|May 11, 2019 @ 01:10 UTC|
|Weak CME Passage (Updated)|
A weak CME passage was detected this afternoon, a day earlier than predicted. The solar wind remains below 400 km/s and geomagnetic storming is not likely in the short term based on the current data. More updates will be provided whenever necessary.|
UPDATE: Although the initial CME passage today was weak, the Bz component of the interplanetary magnetic field (IMF) has shifted into a mostly south pointing position, a condition that could help boost geomagnetic activity during the next several hours. A Kp of 4 will still be possible tonight with a lower chance for minor (G1) storm conditions.
|May 8, 2019 @ 09:40 UTC|
|CME Directed Our Way?|
A weak, slow moving coronal mass ejection (CME) observed on Tuesday is predicted to deliver a glancing blow to our geomagnetic field this weekend (May 11). If this does in fact take place, minor (G1) geomagnetic storming will be possible at higher latitudes. More to follow this weekend.|
|May 6, 2019 @ 09:20 UTC|
|2740 Update / C9.9 Flare|
Region 2740 continues to move into a better Earth facing position and is currently crackling with C-Class solar flares. One of these flares nearly broke the M-Class threshold measuring C9.9 at 05:10 UTC. The flare itself was a very rapid and not likely the source of a noteworthy coronal mass ejection (CME). The sunspot region now has a delta magnetic configuration and should likely produce additional C-Flares and perhaps an isolated M-Flare during the next 24 hours. Image below courtesy of SDO/HMI.|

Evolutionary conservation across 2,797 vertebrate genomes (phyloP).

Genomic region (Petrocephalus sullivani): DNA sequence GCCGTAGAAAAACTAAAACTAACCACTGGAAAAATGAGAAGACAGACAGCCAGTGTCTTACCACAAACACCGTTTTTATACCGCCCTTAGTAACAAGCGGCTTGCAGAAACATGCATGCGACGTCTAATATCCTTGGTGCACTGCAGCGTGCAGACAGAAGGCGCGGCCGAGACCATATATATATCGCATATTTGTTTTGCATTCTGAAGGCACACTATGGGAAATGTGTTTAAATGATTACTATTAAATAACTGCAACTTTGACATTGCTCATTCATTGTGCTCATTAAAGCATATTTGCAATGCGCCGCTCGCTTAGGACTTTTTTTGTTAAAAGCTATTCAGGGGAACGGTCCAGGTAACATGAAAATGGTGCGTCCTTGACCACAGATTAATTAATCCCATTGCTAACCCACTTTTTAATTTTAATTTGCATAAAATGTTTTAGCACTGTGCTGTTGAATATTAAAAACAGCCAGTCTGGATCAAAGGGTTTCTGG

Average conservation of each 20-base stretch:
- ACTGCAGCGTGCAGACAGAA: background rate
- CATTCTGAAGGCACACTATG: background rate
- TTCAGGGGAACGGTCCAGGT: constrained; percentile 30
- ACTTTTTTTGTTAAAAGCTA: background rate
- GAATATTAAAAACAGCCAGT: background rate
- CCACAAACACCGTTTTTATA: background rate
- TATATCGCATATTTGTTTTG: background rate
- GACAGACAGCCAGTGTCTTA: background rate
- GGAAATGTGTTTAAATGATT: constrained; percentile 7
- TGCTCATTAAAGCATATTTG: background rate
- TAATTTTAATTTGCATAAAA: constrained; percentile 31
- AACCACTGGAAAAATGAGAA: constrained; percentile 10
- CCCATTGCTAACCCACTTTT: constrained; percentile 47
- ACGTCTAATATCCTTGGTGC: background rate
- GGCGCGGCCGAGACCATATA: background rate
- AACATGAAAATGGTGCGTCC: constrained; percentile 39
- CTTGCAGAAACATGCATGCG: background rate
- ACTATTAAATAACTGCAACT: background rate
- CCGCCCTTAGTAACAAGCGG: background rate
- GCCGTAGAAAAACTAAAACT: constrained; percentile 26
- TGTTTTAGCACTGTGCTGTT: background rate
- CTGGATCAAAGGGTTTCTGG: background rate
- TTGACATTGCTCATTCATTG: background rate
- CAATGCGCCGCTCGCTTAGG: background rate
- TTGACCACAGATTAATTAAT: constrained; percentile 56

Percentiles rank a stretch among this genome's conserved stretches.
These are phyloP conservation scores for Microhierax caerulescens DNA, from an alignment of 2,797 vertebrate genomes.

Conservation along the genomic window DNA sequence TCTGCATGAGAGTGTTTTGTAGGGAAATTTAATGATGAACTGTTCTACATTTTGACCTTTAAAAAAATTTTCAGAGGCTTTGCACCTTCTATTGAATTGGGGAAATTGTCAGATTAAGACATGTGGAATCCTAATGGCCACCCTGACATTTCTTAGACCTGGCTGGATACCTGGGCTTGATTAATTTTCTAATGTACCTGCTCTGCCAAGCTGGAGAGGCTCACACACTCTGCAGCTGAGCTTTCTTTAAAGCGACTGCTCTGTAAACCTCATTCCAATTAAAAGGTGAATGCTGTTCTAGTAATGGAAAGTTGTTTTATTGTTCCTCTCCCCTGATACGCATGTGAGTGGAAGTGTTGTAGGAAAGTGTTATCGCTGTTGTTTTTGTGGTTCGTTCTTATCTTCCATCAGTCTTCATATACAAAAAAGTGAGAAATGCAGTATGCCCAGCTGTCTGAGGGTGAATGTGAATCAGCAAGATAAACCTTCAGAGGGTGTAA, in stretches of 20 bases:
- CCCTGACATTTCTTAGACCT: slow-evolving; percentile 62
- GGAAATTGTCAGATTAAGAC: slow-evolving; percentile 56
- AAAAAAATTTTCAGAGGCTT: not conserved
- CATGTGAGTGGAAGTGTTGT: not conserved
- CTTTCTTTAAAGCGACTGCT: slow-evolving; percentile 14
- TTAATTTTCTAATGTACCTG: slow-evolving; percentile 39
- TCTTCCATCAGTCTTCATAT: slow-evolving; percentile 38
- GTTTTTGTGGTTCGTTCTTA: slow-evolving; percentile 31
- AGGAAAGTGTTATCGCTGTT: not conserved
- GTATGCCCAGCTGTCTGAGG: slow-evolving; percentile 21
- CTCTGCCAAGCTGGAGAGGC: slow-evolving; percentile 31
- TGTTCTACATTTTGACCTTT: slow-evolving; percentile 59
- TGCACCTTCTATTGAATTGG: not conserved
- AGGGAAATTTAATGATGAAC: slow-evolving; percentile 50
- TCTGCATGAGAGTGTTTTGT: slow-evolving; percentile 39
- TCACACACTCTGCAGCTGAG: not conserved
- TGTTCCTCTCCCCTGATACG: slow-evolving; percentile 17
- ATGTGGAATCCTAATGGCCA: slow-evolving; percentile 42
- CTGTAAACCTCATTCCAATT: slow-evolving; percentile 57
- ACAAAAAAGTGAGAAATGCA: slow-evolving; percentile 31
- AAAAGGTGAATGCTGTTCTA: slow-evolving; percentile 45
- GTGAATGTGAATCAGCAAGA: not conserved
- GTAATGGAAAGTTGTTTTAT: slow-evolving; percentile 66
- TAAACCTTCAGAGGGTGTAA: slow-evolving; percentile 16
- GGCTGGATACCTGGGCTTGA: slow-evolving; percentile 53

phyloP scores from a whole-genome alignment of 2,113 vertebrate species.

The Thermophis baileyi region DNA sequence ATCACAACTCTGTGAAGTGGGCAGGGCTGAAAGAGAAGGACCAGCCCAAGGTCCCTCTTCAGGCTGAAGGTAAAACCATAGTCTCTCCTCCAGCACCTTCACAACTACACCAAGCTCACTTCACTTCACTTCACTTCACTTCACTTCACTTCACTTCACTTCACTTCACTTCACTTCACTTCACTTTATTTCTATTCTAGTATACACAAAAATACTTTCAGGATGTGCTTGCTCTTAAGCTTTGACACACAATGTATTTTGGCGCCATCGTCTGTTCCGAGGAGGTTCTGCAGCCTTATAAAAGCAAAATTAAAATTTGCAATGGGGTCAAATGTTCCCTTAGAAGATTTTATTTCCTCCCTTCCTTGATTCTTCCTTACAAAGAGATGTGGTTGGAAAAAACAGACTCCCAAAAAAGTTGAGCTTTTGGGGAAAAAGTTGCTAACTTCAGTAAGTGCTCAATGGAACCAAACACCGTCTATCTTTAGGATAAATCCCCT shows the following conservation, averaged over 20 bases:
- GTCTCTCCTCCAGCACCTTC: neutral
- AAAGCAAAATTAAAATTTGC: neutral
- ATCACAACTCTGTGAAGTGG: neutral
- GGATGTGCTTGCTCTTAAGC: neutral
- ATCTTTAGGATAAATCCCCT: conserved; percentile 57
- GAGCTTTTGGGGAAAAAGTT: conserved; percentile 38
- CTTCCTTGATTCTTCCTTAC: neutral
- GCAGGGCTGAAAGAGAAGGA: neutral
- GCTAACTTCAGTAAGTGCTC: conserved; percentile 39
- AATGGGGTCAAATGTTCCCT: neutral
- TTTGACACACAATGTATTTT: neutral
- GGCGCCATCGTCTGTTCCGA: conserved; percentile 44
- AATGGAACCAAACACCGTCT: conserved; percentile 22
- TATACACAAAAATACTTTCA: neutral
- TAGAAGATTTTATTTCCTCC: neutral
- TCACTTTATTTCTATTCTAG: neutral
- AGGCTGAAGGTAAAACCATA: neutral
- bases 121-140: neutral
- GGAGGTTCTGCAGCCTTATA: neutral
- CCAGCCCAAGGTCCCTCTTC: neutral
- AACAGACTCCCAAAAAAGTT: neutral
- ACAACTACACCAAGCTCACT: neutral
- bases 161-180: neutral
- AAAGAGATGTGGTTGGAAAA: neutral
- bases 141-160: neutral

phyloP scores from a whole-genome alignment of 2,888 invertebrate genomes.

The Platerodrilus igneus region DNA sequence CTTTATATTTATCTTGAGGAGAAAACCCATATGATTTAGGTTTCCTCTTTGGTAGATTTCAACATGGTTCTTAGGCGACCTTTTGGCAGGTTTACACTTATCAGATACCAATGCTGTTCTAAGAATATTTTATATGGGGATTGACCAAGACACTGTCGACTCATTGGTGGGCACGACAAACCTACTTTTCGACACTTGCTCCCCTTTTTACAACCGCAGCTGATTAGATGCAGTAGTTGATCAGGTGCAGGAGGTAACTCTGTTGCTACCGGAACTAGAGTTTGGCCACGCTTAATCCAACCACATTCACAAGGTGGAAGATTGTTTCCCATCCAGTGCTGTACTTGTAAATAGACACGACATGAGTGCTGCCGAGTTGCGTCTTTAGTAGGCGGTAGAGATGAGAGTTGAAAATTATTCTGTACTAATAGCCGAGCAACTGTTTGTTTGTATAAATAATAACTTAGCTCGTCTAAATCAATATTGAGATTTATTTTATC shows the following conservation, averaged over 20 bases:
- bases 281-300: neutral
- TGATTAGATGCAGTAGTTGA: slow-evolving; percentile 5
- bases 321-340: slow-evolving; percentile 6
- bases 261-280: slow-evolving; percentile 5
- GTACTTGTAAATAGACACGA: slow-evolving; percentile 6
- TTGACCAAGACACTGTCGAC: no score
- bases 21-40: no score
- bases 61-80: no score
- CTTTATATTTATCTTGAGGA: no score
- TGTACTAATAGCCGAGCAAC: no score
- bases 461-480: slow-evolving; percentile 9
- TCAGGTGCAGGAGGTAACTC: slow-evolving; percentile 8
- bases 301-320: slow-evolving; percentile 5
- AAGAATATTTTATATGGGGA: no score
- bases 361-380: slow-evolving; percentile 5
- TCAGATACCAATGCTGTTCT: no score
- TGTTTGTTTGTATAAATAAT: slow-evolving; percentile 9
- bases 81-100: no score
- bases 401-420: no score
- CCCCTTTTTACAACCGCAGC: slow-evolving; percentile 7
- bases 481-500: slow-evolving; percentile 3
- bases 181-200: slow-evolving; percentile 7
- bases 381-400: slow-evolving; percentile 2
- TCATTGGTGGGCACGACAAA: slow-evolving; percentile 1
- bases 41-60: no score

It should also be noted that another sunspot is now turning into view off the east limb, but does not appear to be as active as 2740 at this time.
|May 3, 2019 @ 20:05 UTC|
Attached image below shows old region 2738, soon to be assigned new region 2740 turning into view off the east limb on Friday. Also included is a new plage that popped up in the northern hemisphere that likely belongs to the upcoming Solar Cycle 25. Imagery courtesy of SDO/HMI.|
|May 1, 2019 @ 20:00 UTC|
Earth facing solar activity is very quiet, however the other side of the sun is very opposite. The past few days have seen quite a bit of activity surrounding old regions 2738 and 2738. A few solar flares observed by STEREO Ahead imagery also resulted in farsided coronal mass ejections. Another such eruption was observed on Wednesday at approx. 16:30 UTC. We will begin to see the source of these eruptions begin to turn back into view this weekend. Image below by STEREO Ahead.|